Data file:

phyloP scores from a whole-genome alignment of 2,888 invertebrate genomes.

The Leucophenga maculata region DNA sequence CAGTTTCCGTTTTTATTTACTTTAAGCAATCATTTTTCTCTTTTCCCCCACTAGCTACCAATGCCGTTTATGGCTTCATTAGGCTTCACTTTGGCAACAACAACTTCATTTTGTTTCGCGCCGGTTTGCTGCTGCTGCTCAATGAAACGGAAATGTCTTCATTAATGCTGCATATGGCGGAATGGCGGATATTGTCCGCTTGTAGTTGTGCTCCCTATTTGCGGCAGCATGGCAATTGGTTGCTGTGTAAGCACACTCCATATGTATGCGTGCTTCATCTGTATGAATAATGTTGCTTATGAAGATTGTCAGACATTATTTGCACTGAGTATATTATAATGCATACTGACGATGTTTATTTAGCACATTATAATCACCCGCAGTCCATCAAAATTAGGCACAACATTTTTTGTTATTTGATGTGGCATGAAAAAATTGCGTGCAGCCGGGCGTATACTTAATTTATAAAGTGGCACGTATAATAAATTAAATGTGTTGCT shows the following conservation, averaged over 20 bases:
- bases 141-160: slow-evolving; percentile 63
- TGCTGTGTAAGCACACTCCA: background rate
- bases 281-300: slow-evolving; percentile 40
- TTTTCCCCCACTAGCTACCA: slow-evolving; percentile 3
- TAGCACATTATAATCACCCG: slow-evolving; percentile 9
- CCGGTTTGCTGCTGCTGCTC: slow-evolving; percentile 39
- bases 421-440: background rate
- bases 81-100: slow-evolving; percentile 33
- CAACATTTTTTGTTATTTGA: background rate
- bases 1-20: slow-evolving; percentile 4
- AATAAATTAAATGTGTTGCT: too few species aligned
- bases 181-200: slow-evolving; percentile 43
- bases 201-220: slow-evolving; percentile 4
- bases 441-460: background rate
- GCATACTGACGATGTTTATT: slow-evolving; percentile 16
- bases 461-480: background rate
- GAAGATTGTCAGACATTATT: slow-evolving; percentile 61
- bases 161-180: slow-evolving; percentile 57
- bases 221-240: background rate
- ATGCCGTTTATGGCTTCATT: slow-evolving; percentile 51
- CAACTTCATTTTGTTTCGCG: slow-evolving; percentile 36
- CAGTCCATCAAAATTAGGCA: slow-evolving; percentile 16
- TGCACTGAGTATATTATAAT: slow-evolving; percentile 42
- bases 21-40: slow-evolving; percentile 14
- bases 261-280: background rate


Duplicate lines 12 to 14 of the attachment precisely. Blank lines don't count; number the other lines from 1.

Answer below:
- bases 1-20: slow-evolving; percentile 4
- AATAAATTAAATGTGTTGCT: too few species aligned
- bases 181-200: slow-evolving; percentile 43